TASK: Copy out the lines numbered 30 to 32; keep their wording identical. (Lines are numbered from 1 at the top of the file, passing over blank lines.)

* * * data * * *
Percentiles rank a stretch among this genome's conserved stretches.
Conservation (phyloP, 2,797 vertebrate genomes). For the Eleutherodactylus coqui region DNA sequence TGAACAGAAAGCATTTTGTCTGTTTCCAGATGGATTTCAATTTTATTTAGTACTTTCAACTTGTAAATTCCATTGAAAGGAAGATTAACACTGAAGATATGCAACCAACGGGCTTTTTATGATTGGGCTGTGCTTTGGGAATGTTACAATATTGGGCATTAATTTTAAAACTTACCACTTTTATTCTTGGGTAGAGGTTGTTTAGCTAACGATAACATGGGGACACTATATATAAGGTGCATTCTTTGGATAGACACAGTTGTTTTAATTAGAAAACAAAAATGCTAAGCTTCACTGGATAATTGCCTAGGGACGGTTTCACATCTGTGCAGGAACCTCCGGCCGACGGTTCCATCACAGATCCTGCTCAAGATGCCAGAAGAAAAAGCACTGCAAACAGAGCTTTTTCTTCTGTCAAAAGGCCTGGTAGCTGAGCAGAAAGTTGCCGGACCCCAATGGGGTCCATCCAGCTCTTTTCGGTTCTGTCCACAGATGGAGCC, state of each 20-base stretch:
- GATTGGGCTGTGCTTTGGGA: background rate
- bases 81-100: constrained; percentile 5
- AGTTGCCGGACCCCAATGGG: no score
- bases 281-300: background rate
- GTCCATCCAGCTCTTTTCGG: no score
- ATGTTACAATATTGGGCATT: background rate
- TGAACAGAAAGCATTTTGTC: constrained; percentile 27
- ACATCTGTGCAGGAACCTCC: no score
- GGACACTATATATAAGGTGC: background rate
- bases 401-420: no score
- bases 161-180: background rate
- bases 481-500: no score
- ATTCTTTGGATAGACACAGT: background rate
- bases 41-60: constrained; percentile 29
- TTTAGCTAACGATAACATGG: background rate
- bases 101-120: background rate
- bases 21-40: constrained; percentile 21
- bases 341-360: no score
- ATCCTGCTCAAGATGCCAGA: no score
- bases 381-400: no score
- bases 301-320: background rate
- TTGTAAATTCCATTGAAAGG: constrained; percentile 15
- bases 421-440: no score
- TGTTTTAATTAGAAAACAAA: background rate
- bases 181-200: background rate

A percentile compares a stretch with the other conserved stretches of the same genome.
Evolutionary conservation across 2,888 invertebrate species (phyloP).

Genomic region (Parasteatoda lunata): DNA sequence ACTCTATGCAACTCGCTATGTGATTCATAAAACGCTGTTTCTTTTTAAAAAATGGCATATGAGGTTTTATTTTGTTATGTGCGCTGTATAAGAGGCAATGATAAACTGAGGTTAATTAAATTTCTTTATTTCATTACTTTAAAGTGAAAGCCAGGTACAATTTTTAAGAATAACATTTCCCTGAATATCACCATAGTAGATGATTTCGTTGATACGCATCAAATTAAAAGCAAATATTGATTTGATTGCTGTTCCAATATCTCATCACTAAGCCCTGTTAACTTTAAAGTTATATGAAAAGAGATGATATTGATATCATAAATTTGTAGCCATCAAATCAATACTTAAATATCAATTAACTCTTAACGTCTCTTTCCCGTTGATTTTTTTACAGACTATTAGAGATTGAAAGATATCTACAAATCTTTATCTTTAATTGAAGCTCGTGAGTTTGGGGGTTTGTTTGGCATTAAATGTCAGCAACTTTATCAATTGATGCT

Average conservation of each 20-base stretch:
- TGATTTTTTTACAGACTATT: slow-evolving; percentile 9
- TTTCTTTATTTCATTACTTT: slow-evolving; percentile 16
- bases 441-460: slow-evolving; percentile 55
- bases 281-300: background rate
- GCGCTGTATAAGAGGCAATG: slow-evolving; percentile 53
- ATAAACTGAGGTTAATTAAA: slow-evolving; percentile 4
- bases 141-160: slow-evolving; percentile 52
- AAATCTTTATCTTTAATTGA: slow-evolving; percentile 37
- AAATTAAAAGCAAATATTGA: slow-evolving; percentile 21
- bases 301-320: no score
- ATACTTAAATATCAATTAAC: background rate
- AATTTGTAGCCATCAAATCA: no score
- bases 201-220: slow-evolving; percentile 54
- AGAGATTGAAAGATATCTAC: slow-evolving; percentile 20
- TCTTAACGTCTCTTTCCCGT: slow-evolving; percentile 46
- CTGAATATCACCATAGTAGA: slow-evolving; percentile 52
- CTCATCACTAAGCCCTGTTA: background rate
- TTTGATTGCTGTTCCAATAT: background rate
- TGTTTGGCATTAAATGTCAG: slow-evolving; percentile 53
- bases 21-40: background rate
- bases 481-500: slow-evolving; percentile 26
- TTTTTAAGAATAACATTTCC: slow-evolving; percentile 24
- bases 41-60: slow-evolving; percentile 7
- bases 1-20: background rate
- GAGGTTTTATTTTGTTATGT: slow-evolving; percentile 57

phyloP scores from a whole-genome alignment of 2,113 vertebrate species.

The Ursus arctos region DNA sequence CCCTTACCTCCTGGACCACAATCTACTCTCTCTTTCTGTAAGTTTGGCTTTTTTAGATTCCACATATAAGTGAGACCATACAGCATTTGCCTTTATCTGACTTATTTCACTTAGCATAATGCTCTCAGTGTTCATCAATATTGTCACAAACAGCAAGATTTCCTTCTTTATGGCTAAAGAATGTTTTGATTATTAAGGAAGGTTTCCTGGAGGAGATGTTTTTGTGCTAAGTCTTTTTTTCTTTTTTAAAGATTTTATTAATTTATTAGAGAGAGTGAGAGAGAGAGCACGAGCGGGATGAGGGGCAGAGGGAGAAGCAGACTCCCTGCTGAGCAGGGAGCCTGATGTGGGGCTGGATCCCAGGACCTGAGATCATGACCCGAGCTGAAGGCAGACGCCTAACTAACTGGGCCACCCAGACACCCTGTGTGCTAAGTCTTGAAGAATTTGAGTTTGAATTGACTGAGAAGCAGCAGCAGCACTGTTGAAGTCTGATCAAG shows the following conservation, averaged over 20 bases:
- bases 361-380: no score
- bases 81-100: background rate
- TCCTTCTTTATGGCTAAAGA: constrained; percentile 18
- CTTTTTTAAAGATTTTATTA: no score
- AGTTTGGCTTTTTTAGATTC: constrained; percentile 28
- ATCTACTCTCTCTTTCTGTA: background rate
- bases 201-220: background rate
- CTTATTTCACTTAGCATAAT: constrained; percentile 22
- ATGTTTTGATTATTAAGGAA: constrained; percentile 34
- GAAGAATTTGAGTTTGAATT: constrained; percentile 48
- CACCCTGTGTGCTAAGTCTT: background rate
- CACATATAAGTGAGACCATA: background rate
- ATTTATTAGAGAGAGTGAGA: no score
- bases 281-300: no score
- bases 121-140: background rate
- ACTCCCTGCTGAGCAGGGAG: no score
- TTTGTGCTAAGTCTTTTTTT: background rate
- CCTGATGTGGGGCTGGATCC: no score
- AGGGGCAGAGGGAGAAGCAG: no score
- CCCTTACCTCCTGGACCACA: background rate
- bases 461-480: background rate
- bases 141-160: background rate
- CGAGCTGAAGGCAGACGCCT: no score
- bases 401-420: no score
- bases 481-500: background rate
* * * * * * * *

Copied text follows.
Genomic region (Parasteatoda lunata): DNA sequence ACTCTATGCAACTCGCTATGTGATTCATAAAACGCTGTTTCTTTTTAAAAAATGGCATATGAGGTTTTATTTTGTTATGTGCGCTGTATAAGAGGCAATGATAAACTGAGGTTAATTAAATTTCTTTATTTCATTACTTTAAAGTGAAAGCCAGGTACAATTTTTAAGAATAACATTTCCCTGAATATCACCATAGTAGATGATTTCGTTGATACGCATCAAATTAAAAGCAAATATTGATTTGATTGCTGTTCCAATATCTCATCACTAAGCCCTGTTAACTTTAAAGTTATATGAAAAGAGATGATATTGATATCATAAATTTGTAGCCATCAAATCAATACTTAAATATCAATTAACTCTTAACGTCTCTTTCCCGTTGATTTTTTTACAGACTATTAGAGATTGAAAGATATCTACAAATCTTTATCTTTAATTGAAGCTCGTGAGTTTGGGGGTTTGTTTGGCATTAAATGTCAGCAACTTTATCAATTGATGCT

Average conservation of each 20-base stretch:
- TGATTTTTTTACAGACTATT: slow-evolving; percentile 9